[Gluster-devel] Full bore.

Kevan Benson kbenson at a-1networks.com
Thu Nov 15 17:39:56 UTC 2007

Chris Johnson wrote:
>      Hi again,
>      Ok, now have CentOS5 on the two DELL front ends to this SATA
> Beast thingy.  I have gluster enhanced fuse on both and glusterfs
> 1.3.5 on both.
>      Performance is still way below NFS.  I have turned on
> write-behind and read-ahead.  And with fuse it's a little faster. but
> not significantly.  To get more out of this it's pretty ovious I need
> to do unify if I want BIG space, maybe striping.  If I  want high
> availability I need AFR (that works with unify?).  And if I want to
> use the second DELL front end I'm probably going to need locking if
> they share drives.  Self healing works, right?  Wasn't there discussion
> about a potential problem not long ago?
>       Sound about right?

Pretty much.  The self heal discussion was about edge cases.  It works 
for most situations you'll see it in.

AFR and Unify (and striping) are stackable, layer as many as you want 
(AFR dual unified AFR's if you want.

>       I think I'm seeing from the glusterfs wiki that the order
> in which things are defined in the config files matters.  It's a bit
> unclear to me what the real order of things should be.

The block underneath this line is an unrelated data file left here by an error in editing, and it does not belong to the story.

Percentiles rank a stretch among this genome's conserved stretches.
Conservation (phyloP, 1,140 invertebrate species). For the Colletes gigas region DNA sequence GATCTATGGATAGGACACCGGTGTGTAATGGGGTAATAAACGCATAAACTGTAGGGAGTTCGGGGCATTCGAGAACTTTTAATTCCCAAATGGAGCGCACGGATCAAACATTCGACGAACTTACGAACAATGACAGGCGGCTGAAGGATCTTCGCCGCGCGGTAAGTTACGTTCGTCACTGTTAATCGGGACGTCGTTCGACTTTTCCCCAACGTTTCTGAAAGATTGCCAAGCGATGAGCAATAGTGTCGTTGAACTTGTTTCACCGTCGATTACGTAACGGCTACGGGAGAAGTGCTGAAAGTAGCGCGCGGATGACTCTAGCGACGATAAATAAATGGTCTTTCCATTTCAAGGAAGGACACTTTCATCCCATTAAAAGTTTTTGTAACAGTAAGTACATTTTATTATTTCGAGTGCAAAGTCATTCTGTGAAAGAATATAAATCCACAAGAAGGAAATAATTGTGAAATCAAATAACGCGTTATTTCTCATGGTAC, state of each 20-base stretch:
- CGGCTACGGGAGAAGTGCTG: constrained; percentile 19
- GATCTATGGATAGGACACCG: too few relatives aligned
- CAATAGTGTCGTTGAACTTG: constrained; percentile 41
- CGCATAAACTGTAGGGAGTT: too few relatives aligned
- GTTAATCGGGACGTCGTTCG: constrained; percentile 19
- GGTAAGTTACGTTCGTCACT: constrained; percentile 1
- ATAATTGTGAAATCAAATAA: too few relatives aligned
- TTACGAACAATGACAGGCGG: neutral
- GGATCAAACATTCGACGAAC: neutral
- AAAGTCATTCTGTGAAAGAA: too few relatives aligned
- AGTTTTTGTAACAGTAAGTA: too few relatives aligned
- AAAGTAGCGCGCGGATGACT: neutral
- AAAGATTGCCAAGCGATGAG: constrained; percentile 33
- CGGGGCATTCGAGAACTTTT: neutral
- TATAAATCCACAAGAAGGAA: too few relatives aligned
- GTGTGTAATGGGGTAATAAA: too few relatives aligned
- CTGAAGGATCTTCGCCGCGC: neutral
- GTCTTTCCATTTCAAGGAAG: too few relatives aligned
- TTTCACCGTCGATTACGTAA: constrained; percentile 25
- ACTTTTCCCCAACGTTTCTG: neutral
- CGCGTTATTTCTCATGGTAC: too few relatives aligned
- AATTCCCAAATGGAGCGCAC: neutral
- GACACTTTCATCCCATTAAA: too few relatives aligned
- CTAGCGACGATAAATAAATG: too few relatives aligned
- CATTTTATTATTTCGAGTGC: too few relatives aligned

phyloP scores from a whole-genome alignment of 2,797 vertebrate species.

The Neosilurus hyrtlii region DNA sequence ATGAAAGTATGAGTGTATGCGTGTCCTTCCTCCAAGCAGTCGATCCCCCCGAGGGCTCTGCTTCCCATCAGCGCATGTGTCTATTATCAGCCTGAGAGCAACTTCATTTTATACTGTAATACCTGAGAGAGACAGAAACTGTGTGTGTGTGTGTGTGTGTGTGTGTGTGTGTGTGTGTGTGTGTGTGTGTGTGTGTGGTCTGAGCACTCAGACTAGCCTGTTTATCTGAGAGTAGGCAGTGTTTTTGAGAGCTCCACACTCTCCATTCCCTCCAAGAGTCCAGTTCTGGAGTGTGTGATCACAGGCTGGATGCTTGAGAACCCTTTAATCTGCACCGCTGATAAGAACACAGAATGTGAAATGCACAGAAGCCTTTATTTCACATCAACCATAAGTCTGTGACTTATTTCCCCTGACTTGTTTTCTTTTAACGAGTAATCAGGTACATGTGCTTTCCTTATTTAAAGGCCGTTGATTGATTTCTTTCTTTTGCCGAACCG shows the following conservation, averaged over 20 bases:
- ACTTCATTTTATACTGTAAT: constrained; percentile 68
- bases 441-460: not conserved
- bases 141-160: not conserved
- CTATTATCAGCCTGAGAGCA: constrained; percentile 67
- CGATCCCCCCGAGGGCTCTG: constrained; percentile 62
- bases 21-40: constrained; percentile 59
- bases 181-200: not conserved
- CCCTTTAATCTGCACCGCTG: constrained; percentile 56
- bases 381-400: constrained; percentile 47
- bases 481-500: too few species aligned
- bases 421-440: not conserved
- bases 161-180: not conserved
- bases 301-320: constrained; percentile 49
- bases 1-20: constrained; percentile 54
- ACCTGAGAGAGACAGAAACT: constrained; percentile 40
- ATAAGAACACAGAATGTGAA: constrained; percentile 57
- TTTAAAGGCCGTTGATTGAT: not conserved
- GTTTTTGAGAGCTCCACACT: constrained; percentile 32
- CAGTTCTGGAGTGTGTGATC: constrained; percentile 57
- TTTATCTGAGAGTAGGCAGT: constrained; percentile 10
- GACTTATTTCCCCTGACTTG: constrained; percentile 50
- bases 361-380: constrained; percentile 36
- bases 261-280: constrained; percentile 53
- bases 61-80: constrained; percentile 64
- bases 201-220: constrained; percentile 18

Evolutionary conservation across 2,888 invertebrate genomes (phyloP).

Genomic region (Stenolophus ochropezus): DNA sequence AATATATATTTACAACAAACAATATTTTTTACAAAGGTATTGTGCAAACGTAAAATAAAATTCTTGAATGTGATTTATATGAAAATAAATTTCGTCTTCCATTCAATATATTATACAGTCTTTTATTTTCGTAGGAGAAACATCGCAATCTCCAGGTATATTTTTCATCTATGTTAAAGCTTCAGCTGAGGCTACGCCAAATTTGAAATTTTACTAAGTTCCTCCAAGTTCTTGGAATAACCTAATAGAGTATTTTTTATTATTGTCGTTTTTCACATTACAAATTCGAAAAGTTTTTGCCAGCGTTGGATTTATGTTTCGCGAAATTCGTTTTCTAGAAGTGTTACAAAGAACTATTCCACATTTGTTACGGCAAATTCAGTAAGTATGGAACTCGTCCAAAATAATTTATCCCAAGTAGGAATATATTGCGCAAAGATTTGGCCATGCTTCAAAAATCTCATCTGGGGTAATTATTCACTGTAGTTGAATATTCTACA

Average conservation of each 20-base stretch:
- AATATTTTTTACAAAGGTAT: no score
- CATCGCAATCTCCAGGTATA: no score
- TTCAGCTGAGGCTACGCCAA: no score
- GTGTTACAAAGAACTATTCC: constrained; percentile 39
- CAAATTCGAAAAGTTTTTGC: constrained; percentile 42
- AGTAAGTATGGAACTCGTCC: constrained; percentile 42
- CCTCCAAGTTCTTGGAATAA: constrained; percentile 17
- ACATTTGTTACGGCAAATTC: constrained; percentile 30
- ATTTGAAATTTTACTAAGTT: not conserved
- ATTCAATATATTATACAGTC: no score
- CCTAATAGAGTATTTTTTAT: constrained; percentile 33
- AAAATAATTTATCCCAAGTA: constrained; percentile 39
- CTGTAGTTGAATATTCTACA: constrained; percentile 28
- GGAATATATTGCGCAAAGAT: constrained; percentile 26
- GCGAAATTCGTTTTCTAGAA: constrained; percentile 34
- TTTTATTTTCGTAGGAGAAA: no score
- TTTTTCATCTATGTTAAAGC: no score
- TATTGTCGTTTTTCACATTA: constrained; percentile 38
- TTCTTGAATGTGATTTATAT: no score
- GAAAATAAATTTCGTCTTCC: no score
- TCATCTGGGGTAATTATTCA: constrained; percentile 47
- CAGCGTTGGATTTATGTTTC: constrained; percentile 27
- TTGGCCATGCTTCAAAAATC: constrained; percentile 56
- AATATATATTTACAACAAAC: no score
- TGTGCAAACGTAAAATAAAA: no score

It's doesn't REALLY matter too much, unless it's a client config and you 
aren't explicitly defining the share to load (then it grabs the last 

Most translators specified that rely on other volumes have you 
specifically state which volumes they are using.  The only way I see 
order mattering there is that the subvolumes used by a translator may 
need to be defined above the location they are used in a translator. 
I.e. define share1 and share2 before you include them in an AFR/Unify. 
I'm not sure this is required, but it's probably easier to read the 
configs if you do it anyways.

>      Oh, this is ext3 with xattr turned on.  But we could use Reiserfs
> if that would help.  I may run tests on that as well.

I don't know about others, but I wouldn't use reiserfs if you care about 
your data and aren't supplying redundancy above teh file system level 
(with glusterfs, for example).  I've seen multiple reports of how 
Reiserfs has a tendency to have unrecoverable errors in the file system 
when it gets sufficiently screwed up, basically necessitating a reformat 
of the partition.

>      Can we have a discussion on whether I'm heading in the right
> direction and what order things go in for the config files?

That depends on your goals.  What's important here, speed, redundancy, 
or a mix of both?

>      Also, any operational notes on running gluster on anything this
> big will be appreciated.


-Kevan Benson
-A-1 Networks

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